THE GUARDIAN. The OpenAI meltdown will only accelerate the artificial intelligence race.

Optimists and ‘doomers’ are fighting over the direction of AI research – and those who want speed may have won this round.

Sarah Kreps

Wed 22 Nov 2023 11.12 CET

n November 2022, OpenAI launched ChatGPT, a consumer-facing artificial intelligence tool that could hold a conversation with users, answer questions, and generate anything from poems to computer code to health advice. The initial technology was not perfect – it would sometimes “hallucinate”, producing convincing but inaccurate information – but its potential generated enormous attention.

A year later, ChatGPT’s popularity has continued, with 100 million people using it on a weekly basis, and over 92% of Fortune 500 companies and several competitor firms looking to cash in or improve on the technology. But that’s not why ChatGPT’s creator, OpenAI, was in the news this week. Instead, OpenAI was the center of a fierce philosophical debate about what it means to develop artificial general intelligence for the benefit of humanity.

AI promises incredible benefits, but also terrible risks. It’s not luddism to rein it in – Sonia Sodha

To understand the current debate and its stakes requires going back to OpenAI’s founding in December 2015. As OpenAI’s website notes, the organization was founded as a non-profit “with the goal of building safe and beneficial artificial general intelligence for the benefit of humanity”. The company saw no public-sector paths forward and chose to follow in the footsteps of SpaceX and pursue private-sector talent and funding.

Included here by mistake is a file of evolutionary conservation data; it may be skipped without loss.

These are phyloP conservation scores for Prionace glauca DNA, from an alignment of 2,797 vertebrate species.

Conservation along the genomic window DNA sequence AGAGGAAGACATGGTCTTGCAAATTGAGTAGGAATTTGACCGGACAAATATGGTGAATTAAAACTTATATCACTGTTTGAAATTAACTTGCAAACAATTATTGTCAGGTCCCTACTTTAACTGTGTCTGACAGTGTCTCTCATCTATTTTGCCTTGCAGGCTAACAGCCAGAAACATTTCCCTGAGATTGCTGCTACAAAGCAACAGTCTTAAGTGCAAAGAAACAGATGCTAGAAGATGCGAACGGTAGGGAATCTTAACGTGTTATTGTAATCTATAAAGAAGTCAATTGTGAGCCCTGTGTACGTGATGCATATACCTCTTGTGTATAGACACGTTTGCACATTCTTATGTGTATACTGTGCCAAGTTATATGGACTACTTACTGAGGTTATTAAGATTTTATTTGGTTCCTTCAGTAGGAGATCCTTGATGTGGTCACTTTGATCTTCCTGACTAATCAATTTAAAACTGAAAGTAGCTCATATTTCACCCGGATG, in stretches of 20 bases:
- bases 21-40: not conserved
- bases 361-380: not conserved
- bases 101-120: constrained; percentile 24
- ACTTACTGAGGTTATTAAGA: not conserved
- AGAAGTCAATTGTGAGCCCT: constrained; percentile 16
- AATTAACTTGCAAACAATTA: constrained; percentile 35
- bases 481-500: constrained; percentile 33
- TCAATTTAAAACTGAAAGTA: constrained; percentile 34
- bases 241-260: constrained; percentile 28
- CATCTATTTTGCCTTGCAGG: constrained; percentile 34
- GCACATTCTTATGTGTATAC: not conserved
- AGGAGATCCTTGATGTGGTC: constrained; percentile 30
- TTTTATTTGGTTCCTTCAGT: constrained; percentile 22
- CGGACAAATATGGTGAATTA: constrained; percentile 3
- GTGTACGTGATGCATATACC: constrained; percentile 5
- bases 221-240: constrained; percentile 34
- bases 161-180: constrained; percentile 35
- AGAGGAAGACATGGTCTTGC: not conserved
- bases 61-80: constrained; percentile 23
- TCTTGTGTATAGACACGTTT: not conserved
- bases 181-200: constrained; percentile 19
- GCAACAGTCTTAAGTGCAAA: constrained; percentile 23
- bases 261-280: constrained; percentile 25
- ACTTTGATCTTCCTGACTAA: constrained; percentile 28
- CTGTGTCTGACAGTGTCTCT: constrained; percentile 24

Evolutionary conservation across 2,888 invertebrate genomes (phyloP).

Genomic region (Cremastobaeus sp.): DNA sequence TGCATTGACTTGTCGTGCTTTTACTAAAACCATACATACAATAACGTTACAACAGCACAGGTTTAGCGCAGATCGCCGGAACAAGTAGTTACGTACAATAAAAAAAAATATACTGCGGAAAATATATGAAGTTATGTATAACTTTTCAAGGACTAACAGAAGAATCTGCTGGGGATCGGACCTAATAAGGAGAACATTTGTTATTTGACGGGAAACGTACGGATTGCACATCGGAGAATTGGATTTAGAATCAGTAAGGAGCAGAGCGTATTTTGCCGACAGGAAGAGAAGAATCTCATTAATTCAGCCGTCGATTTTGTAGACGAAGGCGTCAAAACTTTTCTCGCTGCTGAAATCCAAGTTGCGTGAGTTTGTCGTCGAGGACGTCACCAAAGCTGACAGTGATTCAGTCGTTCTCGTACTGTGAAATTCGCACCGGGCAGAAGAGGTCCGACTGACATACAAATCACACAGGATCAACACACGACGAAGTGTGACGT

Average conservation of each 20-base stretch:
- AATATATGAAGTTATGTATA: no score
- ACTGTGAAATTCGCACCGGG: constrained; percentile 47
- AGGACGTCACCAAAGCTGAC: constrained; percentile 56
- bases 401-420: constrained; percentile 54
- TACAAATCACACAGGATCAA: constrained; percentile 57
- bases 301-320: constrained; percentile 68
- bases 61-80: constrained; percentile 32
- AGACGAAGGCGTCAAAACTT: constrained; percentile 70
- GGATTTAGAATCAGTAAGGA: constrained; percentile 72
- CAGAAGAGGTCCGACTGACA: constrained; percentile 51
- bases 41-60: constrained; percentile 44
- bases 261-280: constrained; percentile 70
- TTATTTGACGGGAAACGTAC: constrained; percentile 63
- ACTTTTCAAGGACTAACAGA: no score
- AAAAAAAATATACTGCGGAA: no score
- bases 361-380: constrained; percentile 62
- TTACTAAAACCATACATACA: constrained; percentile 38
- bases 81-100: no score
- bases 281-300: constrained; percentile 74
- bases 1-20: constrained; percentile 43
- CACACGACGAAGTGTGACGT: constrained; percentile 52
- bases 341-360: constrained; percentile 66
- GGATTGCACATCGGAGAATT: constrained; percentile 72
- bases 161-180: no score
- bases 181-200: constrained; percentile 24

But as the capital-intensive nature of AI research and development became clear – computing power and talent are not cheap – OpenAI transitioned to a limited liability company. The idea was to benefit from for-profit resources while holding true to OpenAI’s founding ideals, with a non-profit board that had full control of the for-profit subsidiary and capping the profit.

Early on in that transition, some of OpenAI’s ethos appeared to change. Among other things, the company concluded that being open-source for all the world to see and exploit might not be in humanity’s best interest. The premise was plausible. One critic claimed that OpenAI went from “open source to ‘open your wallet’” – turning into a profit-driven enterprise that deviated from its founding principles – but OpenAI was right to be wary of how malicious actors could misuse its tools for misinformation, plagiarism and bots.

My own research and early academic collaboration with OpenAI showed that the technology, even in its earlier iterations, could be misused in misinformation campaigns or to disrupt democracy.

OpenAI’s CEO, Sam Altman, was himself transparent about the risks of the technology. In May 2023, while testifying on Capitol Hill, he said: “I think if this technology goes wrong, it can go quite wrong. And we want to be vocal about that [and] work with the government to prevent that from happening.” He said all the right things and seemed to mean it. He made time to meet with journalists and world leaders to hear their concerns.